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Add To Calendar 27/04/2016 11:00:0027/04/2016 11:20:00Africa/JohannesburgAsian-Pacific Aquaculture 2016HAHELLOSIS, A NOVEL RED EGG DISEASE IN TILAPIA (Oreochromis spp.) HATCHERIES CAUSED BY THE MARINE BACTERIUM Hahella chejuensis Crystal 4The World Aquaculture Societyjohnc@was.orgfalseanrl65yqlzh3g1q0dme13067DD/MM/YYYY

HAHELLOSIS, A NOVEL RED EGG DISEASE IN TILAPIA (Oreochromis spp.) HATCHERIES CAUSED BY THE MARINE BACTERIUM Hahella chejuensis

Saengchan Senapin*, Ha Thanh Dong, Watcharachai Meemetta, Akasit Siriphongphaew, Walaiporn Charoensapsri, Wanida Santimanawong, Warren A. Turner, Channarong Rodkhum, Boonsirm Withyachumnarnkul, and Rapeepun Vanichviriyakit
 
Center of Excellence for Shrimp Molecular Biology and Biotechnology (Centex Shrimp), Faculty of Science, Mahidol University, Rama VI Rd., Bangkok, 10400, Thailand and National Center for Genetic Engineering and Biotechnology (BIOTEC), National Science and Technology Development Agency, Pathum Thani, 12120, Thailand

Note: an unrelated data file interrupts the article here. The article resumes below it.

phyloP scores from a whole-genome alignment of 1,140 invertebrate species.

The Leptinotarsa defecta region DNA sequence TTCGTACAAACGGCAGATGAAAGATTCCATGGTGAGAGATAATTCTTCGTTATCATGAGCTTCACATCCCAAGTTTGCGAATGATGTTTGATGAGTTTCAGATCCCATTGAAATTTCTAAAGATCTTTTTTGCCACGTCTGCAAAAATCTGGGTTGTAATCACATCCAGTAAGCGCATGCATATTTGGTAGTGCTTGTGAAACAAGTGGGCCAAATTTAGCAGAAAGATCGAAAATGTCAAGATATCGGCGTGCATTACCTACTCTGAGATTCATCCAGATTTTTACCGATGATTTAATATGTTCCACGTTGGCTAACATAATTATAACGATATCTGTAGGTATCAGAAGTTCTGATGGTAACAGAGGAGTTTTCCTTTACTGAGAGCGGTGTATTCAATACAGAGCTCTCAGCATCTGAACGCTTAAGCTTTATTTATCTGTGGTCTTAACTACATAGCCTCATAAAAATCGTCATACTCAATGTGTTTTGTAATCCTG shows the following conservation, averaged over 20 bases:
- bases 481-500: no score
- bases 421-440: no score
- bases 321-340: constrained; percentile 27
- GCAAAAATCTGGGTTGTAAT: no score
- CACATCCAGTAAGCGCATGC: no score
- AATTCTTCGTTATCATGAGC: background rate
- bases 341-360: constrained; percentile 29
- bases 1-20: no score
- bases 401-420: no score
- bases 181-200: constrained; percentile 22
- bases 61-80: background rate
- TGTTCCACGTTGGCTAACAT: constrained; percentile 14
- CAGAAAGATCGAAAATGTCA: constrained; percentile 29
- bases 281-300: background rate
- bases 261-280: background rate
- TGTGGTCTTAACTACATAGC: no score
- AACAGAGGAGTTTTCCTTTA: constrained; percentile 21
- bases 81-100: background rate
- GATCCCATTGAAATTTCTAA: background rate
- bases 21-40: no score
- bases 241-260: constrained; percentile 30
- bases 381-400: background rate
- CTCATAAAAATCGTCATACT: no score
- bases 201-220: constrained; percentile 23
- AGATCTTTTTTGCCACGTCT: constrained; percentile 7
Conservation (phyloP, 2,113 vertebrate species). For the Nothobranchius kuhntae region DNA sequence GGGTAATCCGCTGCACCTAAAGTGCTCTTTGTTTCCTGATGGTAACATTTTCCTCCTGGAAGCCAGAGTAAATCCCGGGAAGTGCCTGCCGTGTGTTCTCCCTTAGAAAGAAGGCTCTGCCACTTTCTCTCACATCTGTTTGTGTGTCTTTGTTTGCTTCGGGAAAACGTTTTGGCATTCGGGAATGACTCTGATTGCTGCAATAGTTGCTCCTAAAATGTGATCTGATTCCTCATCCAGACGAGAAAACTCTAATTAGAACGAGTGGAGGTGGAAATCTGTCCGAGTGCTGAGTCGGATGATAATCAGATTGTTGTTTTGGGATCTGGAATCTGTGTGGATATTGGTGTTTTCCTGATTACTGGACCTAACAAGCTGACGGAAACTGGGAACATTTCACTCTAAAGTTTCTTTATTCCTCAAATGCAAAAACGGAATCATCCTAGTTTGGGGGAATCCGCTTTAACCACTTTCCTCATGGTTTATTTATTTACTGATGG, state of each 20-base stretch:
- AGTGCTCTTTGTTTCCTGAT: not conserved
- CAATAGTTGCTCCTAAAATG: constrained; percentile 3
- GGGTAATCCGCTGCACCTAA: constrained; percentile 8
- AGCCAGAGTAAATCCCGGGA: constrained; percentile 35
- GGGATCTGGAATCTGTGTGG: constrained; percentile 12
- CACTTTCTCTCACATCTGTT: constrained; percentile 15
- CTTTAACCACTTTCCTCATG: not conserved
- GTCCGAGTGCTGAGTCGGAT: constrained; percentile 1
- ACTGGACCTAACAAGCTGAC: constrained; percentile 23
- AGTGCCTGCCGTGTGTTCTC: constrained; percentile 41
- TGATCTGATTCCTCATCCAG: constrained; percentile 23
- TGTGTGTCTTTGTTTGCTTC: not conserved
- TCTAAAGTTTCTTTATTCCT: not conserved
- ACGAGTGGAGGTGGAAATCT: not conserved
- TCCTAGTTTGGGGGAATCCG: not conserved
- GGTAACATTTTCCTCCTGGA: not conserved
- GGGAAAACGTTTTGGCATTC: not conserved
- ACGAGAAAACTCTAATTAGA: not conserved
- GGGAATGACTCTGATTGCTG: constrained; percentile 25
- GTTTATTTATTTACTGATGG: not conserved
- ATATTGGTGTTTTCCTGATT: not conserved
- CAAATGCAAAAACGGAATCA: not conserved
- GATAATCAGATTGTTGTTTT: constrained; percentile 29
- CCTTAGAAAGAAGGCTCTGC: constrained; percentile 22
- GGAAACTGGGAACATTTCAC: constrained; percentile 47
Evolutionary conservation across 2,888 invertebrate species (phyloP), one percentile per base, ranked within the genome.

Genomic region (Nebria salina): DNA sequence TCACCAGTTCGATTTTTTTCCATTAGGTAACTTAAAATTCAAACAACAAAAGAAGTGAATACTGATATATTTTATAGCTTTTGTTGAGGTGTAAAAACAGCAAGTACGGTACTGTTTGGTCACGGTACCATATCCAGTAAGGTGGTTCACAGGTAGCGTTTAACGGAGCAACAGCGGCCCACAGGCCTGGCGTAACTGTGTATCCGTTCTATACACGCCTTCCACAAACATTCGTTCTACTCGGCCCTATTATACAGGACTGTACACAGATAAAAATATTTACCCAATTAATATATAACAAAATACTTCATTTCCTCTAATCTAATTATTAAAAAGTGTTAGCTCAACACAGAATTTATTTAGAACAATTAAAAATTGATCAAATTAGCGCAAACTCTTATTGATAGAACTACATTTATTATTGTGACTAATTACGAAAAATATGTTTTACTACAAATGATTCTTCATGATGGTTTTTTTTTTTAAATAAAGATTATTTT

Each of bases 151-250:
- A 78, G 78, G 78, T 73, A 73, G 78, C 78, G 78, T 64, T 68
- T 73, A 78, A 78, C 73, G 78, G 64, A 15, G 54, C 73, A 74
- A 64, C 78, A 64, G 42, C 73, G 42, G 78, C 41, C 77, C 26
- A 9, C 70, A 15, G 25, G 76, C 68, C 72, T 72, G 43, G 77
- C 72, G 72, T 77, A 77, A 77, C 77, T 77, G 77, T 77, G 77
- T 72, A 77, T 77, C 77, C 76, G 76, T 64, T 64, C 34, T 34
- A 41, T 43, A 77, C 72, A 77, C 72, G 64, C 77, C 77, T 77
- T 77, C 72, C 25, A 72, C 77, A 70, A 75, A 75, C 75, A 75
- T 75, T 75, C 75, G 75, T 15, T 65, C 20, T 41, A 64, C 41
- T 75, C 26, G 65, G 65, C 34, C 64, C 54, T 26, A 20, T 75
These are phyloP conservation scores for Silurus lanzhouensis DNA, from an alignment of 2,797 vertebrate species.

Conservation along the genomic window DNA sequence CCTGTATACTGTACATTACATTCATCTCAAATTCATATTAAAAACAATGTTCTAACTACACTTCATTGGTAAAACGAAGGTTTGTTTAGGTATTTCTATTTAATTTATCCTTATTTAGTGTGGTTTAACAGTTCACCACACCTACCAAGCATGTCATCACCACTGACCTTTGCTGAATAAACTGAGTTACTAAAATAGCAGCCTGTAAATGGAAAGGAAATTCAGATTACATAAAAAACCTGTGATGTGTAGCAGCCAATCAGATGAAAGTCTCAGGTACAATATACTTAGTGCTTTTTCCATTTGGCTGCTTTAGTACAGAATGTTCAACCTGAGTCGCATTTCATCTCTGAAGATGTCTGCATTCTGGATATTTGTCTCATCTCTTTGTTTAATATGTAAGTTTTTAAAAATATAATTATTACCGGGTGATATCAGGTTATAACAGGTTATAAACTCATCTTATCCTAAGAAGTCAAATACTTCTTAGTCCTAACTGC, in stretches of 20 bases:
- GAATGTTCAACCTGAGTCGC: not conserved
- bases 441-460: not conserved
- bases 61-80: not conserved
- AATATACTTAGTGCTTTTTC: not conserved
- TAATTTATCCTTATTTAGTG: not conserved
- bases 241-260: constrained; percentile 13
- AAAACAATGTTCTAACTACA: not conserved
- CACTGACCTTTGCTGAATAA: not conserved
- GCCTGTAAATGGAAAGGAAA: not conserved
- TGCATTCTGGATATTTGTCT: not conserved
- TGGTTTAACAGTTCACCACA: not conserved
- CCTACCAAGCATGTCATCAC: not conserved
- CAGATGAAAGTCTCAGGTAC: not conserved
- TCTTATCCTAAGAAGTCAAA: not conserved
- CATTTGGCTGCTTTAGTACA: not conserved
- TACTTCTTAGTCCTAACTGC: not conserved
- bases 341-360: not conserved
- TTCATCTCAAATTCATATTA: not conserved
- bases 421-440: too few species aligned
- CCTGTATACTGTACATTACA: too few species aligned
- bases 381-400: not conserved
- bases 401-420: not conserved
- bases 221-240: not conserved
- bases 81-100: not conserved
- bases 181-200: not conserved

saengchan@biotec.or.th

The present study first reported a novel disease called Hahellosis or "red egg disease" that has been affecting tilapia (Oreochromis spp.) hatcheries in Thailand since year 2000. The disease was characterized by a change in the color of the eggs from normal yellowish to a reddish color and eventually the eggs failed to hatch. Cumulative loss of fry production was recorded to be 10% and increased to 50% during cold weather (<24°C) in Thailand. Hahella chejuensis, a red pigmented Gram negative marine bacterium, was subsequently recovered from samples of the red egg. Experimental infection of eggs indicated that H. chejuensis was able to cause red egg disease and also reduce the hatching rate. PCR protocol was developed for detection of H. chejuensis in tilapia samples including eggs and gonad tissues of tilapia broodstocks. In situ hybridization using H. chejuensis specific probe revealed positive signals in the ovaries and testes of tilapia broodstocks, suggesting a possible vertical transmission route of the red pigmented bacteria.




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